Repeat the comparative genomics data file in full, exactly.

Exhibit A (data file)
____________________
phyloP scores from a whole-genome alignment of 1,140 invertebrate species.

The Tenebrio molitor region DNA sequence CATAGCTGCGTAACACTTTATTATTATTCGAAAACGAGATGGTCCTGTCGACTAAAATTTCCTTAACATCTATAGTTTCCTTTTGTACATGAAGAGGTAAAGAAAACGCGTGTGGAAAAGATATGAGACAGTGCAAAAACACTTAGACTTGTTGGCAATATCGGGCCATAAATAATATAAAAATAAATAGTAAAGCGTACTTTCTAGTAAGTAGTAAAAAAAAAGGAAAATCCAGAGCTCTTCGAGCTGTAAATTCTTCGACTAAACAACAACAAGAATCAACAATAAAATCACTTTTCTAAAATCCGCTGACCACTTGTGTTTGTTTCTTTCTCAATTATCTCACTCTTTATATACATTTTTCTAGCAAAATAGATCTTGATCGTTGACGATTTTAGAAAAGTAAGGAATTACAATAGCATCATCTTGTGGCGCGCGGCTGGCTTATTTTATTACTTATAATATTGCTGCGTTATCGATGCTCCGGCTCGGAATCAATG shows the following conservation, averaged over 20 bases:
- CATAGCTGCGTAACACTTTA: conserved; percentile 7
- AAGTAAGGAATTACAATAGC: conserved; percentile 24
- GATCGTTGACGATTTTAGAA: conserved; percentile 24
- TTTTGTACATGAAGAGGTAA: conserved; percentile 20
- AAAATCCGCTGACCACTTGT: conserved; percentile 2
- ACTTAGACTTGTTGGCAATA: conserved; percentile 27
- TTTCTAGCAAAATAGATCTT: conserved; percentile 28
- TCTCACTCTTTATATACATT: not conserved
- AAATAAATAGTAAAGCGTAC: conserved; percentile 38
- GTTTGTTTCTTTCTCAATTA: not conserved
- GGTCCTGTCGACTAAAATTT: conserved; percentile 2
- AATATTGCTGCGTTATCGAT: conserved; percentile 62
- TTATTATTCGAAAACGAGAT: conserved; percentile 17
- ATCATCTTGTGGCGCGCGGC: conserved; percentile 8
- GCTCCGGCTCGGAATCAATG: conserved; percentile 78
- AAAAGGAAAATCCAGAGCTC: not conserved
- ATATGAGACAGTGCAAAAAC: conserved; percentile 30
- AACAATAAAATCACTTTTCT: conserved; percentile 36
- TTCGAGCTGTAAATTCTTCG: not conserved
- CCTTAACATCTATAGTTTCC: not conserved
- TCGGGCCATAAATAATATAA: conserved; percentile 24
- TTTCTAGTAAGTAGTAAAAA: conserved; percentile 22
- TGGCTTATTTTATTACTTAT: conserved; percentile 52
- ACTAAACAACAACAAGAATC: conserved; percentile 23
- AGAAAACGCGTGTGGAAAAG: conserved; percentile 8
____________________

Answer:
phyloP scores from a whole-genome alignment of 1,140 invertebrate species.

The Tenebrio molitor region DNA sequence CATAGCTGCGTAACACTTTATTATTATTCGAAAACGAGATGGTCCTGTCGACTAAAATTTCCTTAACATCTATAGTTTCCTTTTGTACATGAAGAGGTAAAGAAAACGCGTGTGGAAAAGATATGAGACAGTGCAAAAACACTTAGACTTGTTGGCAATATCGGGCCATAAATAATATAAAAATAAATAGTAAAGCGTACTTTCTAGTAAGTAGTAAAAAAAAAGGAAAATCCAGAGCTCTTCGAGCTGTAAATTCTTCGACTAAACAACAACAAGAATCAACAATAAAATCACTTTTCTAAAATCCGCTGACCACTTGTGTTTGTTTCTTTCTCAATTATCTCACTCTTTATATACATTTTTCTAGCAAAATAGATCTTGATCGTTGACGATTTTAGAAAAGTAAGGAATTACAATAGCATCATCTTGTGGCGCGCGGCTGGCTTATTTTATTACTTATAATATTGCTGCGTTATCGATGCTCCGGCTCGGAATCAATG shows the following conservation, averaged over 20 bases:
- CATAGCTGCGTAACACTTTA: conserved; percentile 7
- AAGTAAGGAATTACAATAGC: conserved; percentile 24
- GATCGTTGACGATTTTAGAA: conserved; percentile 24
- TTTTGTACATGAAGAGGTAA: conserved; percentile 20
- AAAATCCGCTGACCACTTGT: conserved; percentile 2
- ACTTAGACTTGTTGGCAATA: conserved; percentile 27
- TTTCTAGCAAAATAGATCTT: conserved; percentile 28
- TCTCACTCTTTATATACATT: not conserved
- AAATAAATAGTAAAGCGTAC: conserved; percentile 38
- GTTTGTTTCTTTCTCAATTA: not conserved
- GGTCCTGTCGACTAAAATTT: conserved; percentile 2
- AATATTGCTGCGTTATCGAT: conserved; percentile 62
- TTATTATTCGAAAACGAGAT: conserved; percentile 17
- ATCATCTTGTGGCGCGCGGC: conserved; percentile 8
- GCTCCGGCTCGGAATCAATG: conserved; percentile 78
- AAAAGGAAAATCCAGAGCTC: not conserved
- ATATGAGACAGTGCAAAAAC: conserved; percentile 30
- AACAATAAAATCACTTTTCT: conserved; percentile 36
- TTCGAGCTGTAAATTCTTCG: not conserved
- CCTTAACATCTATAGTTTCC: not conserved
- TCGGGCCATAAATAATATAA: conserved; percentile 24
- TTTCTAGTAAGTAGTAAAAA: conserved; percentile 22
- TGGCTTATTTTATTACTTAT: conserved; percentile 52
- ACTAAACAACAACAAGAATC: conserved; percentile 23
- AGAAAACGCGTGTGGAAAAG: conserved; percentile 8